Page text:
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Thread: Medical Questionnaires

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    Regular Member SFCRetired's Avatar
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    "Happiness is a warm shotgun!!"
    "I am neither a pessimist nor a cynic. I am, rather, a realist."
    "The most dangerous things I've ever encountered were a Second Lieutenant with a map and a compass and a Private who was bored and had time on his hands."

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    Regular Member Decoligny's Avatar
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    SFCRetired wrote:
    Seeing the thread, "Doctors vs Gunowners" brought to mind a visit I made to a civilian (as opposed to the military doctors I normally see)doctor some time back. On the questionnaire they had, the questions were asked as to whether I owned any guns, how many, and where they were stored. I absolutely refused to answer those questions.

    Has anyone else had that sort of experience? What was the doctor's reaction to your refusal to answer (mine got irate)?

    For the record, I told the good doctor that whether or not I owned guns, how many, or where they were kept was not relevant to my medical treatment and therefore was none of her business. That was after she tried to chew me out for not answering.
    Just answer as follows:

    1. Yes

    2. 4,852

    3. Various Underground Caches hidden throughout the State.



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    wtf kind of medical questionnaire is that? I recently (well, relatively recently) changed doctors and there was nothing of the sort on the questionnaire. What does that have to do with your health? Were you seeing your general practitioner or checking into a psych ward?

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    I think that type of question is when you take your child for a check-up. I took my 5 year old about 2 months ago to the doctor and I had the same question on the form. I also would not answer it. I told my doctoer it had nothing to do with a check-up for my daughter.

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    Regular Member VAopencarry's Avatar
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    It's a questionnaire the AMA is telling their Dr's to use.

    If my doctor even gave me that questionnaire it would be the last time they saw me. If they got irate at me, well there would be a scene.
    "The tree of liberty must be refreshed from time to time with the blood of patriots and tyrants." - Thomas Jefferson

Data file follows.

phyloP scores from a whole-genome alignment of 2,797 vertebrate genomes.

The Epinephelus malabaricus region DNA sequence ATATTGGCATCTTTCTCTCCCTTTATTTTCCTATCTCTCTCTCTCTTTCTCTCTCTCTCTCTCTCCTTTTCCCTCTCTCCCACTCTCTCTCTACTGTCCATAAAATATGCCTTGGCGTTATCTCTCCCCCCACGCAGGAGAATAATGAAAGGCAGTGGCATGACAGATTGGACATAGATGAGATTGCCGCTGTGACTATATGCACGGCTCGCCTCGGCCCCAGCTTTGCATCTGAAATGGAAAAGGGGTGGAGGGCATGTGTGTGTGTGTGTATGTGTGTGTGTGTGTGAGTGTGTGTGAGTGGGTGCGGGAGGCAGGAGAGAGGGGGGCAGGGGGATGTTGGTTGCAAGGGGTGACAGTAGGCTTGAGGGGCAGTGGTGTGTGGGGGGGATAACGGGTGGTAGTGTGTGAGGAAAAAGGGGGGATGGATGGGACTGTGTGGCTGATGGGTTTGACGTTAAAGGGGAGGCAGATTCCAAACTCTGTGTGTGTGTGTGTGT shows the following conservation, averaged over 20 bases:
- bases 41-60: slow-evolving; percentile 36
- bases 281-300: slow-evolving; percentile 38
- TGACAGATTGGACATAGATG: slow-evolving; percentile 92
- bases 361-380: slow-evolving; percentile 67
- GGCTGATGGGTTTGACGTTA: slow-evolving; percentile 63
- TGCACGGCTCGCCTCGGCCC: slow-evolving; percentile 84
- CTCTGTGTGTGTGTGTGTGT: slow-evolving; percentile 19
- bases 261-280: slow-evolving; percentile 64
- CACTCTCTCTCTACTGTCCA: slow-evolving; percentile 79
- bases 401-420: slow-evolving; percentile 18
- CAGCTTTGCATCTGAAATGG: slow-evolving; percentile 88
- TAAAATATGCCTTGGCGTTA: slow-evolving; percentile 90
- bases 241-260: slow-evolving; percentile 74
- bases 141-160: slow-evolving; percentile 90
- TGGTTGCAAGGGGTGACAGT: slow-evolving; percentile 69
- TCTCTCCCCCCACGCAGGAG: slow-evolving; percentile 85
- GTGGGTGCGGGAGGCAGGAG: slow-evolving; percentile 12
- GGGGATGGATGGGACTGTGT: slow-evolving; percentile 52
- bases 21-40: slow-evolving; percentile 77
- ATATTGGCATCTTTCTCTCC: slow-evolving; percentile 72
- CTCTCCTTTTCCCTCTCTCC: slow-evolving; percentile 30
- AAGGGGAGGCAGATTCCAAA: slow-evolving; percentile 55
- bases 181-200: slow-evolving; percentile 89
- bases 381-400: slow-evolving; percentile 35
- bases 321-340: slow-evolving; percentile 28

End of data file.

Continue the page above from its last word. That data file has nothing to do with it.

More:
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    AMA? Is that the Assinie Meddlers Association?

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    Very good! But Assistant Meddler's Association, assistant to the Obamination (once the looney-left).

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    Joxer wrote:
    I think that type of question is when you take your child for a check-up. I took my 5 year old about 2 months ago to the doctor and I had the same question on the form. I also would not answer it. I told my doctoer it had nothing to do with a check-up for my daughter.


    Ahhhh, that makes sense. I still wouldn't answer, but at least I can see some sort of a purpose.

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    Regular Member buster81's Avatar
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    AWDstylez wrote:
    Ahhhh, that makes sense. I still wouldn't answer, but at least I can see some sort of a purpose.
    What is the purpose?

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    buster81 wrote:
    What is the purpose?
    More 'karma' since there is no credibility.

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    buster81 wrote:
    AWDstylez wrote:
    Ahhhh, that makes sense. I still wouldn't answer, but at least I can see some sort of a purpose.
    What is the purpose?


    From there point of view, obviously it's to see if the child is in any danger. Do you realize how many irresponisble idiots there are out there? If they're truely that stupid, maybe they're stupid enough to tell people how stupid they are on a survey.

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    Campaign Veteran deepdiver's Avatar
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    Given that many more children die in car accidents and from drowning wouldn't it make more sense (assuming the AMA didn't have an agenda and they do) to ask: